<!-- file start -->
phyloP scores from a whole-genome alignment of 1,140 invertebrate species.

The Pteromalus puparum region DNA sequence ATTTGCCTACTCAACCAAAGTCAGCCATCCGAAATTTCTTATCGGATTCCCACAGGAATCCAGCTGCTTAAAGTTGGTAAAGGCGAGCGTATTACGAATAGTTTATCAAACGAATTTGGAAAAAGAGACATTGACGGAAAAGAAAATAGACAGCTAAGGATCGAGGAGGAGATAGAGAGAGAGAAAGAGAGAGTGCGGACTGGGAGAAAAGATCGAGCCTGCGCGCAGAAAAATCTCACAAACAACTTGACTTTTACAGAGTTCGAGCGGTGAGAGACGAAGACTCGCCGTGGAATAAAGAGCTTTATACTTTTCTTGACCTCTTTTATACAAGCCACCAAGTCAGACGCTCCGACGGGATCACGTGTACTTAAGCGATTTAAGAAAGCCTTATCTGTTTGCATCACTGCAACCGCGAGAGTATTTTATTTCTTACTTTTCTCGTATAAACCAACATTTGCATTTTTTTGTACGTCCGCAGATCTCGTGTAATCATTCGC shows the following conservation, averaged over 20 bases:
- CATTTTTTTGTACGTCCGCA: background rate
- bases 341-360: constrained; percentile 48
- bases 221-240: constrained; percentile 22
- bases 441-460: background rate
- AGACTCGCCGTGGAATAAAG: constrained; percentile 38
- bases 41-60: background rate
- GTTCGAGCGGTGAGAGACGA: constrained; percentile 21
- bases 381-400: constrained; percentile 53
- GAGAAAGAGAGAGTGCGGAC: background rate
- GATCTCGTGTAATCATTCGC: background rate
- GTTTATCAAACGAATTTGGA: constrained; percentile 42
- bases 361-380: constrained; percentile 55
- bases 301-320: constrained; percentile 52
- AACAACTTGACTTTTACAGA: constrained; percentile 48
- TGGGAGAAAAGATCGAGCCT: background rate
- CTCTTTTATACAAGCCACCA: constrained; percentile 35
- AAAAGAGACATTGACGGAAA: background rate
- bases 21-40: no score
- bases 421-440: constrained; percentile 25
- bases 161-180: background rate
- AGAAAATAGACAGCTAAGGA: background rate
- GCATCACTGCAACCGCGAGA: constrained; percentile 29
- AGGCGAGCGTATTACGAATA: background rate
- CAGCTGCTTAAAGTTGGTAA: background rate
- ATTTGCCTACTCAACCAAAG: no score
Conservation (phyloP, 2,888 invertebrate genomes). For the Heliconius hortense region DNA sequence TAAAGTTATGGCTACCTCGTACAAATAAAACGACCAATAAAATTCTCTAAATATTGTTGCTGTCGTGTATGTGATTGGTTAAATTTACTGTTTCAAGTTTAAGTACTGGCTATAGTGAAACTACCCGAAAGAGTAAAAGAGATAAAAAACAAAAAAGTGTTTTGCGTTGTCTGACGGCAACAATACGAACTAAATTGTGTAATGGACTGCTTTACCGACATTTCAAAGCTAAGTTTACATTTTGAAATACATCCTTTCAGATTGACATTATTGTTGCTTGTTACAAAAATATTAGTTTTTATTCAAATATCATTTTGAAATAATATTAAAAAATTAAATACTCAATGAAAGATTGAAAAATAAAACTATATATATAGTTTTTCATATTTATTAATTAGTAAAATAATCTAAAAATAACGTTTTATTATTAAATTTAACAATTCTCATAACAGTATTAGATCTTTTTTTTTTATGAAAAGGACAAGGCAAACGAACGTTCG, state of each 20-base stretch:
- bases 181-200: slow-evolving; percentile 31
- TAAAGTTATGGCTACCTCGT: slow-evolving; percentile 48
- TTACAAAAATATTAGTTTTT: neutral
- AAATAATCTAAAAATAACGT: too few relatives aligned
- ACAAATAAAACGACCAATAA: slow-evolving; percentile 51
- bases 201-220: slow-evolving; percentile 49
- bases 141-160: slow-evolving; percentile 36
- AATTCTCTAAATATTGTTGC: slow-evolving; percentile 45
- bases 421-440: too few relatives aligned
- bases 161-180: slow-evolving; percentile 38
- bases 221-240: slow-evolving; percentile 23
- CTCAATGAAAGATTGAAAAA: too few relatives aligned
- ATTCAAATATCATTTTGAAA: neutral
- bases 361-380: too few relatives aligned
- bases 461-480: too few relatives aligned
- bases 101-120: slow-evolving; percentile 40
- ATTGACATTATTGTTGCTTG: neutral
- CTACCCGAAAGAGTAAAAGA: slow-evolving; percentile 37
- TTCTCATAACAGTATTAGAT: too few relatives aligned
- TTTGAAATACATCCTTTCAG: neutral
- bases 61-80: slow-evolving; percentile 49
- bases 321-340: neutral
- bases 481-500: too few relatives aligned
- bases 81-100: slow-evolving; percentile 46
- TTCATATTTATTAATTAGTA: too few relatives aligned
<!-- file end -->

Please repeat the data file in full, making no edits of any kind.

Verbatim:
phyloP scores from a whole-genome alignment of 1,140 invertebrate species.

The Pteromalus puparum region DNA sequence ATTTGCCTACTCAACCAAAGTCAGCCATCCGAAATTTCTTATCGGATTCCCACAGGAATCCAGCTGCTTAAAGTTGGTAAAGGCGAGCGTATTACGAATAGTTTATCAAACGAATTTGGAAAAAGAGACATTGACGGAAAAGAAAATAGACAGCTAAGGATCGAGGAGGAGATAGAGAGAGAGAAAGAGAGAGTGCGGACTGGGAGAAAAGATCGAGCCTGCGCGCAGAAAAATCTCACAAACAACTTGACTTTTACAGAGTTCGAGCGGTGAGAGACGAAGACTCGCCGTGGAATAAAGAGCTTTATACTTTTCTTGACCTCTTTTATACAAGCCACCAAGTCAGACGCTCCGACGGGATCACGTGTACTTAAGCGATTTAAGAAAGCCTTATCTGTTTGCATCACTGCAACCGCGAGAGTATTTTATTTCTTACTTTTCTCGTATAAACCAACATTTGCATTTTTTTGTACGTCCGCAGATCTCGTGTAATCATTCGC shows the following conservation, averaged over 20 bases:
- CATTTTTTTGTACGTCCGCA: background rate
- bases 341-360: constrained; percentile 48
- bases 221-240: constrained; percentile 22
- bases 441-460: background rate
- AGACTCGCCGTGGAATAAAG: constrained; percentile 38
- bases 41-60: background rate
- GTTCGAGCGGTGAGAGACGA: constrained; percentile 21
- bases 381-400: constrained; percentile 53
- GAGAAAGAGAGAGTGCGGAC: background rate
- GATCTCGTGTAATCATTCGC: background rate
- GTTTATCAAACGAATTTGGA: constrained; percentile 42
- bases 361-380: constrained; percentile 55
- bases 301-320: constrained; percentile 52
- AACAACTTGACTTTTACAGA: constrained; percentile 48
- TGGGAGAAAAGATCGAGCCT: background rate
- CTCTTTTATACAAGCCACCA: constrained; percentile 35
- AAAAGAGACATTGACGGAAA: background rate
- bases 21-40: no score
- bases 421-440: constrained; percentile 25
- bases 161-180: background rate
- AGAAAATAGACAGCTAAGGA: background rate
- GCATCACTGCAACCGCGAGA: constrained; percentile 29
- AGGCGAGCGTATTACGAATA: background rate
- CAGCTGCTTAAAGTTGGTAA: background rate
- ATTTGCCTACTCAACCAAAG: no score
Conservation (phyloP, 2,888 invertebrate genomes). For the Heliconius hortense region DNA sequence TAAAGTTATGGCTACCTCGTACAAATAAAACGACCAATAAAATTCTCTAAATATTGTTGCTGTCGTGTATGTGATTGGTTAAATTTACTGTTTCAAGTTTAAGTACTGGCTATAGTGAAACTACCCGAAAGAGTAAAAGAGATAAAAAACAAAAAAGTGTTTTGCGTTGTCTGACGGCAACAATACGAACTAAATTGTGTAATGGACTGCTTTACCGACATTTCAAAGCTAAGTTTACATTTTGAAATACATCCTTTCAGATTGACATTATTGTTGCTTGTTACAAAAATATTAGTTTTTATTCAAATATCATTTTGAAATAATATTAAAAAATTAAATACTCAATGAAAGATTGAAAAATAAAACTATATATATAGTTTTTCATATTTATTAATTAGTAAAATAATCTAAAAATAACGTTTTATTATTAAATTTAACAATTCTCATAACAGTATTAGATCTTTTTTTTTTATGAAAAGGACAAGGCAAACGAACGTTCG, state of each 20-base stretch:
- bases 181-200: slow-evolving; percentile 31
- TAAAGTTATGGCTACCTCGT: slow-evolving; percentile 48
- TTACAAAAATATTAGTTTTT: neutral
- AAATAATCTAAAAATAACGT: too few relatives aligned
- ACAAATAAAACGACCAATAA: slow-evolving; percentile 51
- bases 201-220: slow-evolving; percentile 49
- bases 141-160: slow-evolving; percentile 36
- AATTCTCTAAATATTGTTGC: slow-evolving; percentile 45
- bases 421-440: too few relatives aligned
- bases 161-180: slow-evolving; percentile 38
- bases 221-240: slow-evolving; percentile 23
- CTCAATGAAAGATTGAAAAA: too few relatives aligned
- ATTCAAATATCATTTTGAAA: neutral
- bases 361-380: too few relatives aligned
- bases 461-480: too few relatives aligned
- bases 101-120: slow-evolving; percentile 40
- ATTGACATTATTGTTGCTTG: neutral
- CTACCCGAAAGAGTAAAAGA: slow-evolving; percentile 37
- TTCTCATAACAGTATTAGAT: too few relatives aligned
- TTTGAAATACATCCTTTCAG: neutral
- bases 61-80: slow-evolving; percentile 49
- bases 321-340: neutral
- bases 481-500: too few relatives aligned
- bases 81-100: slow-evolving; percentile 46
- TTCATATTTATTAATTAGTA: too few relatives aligned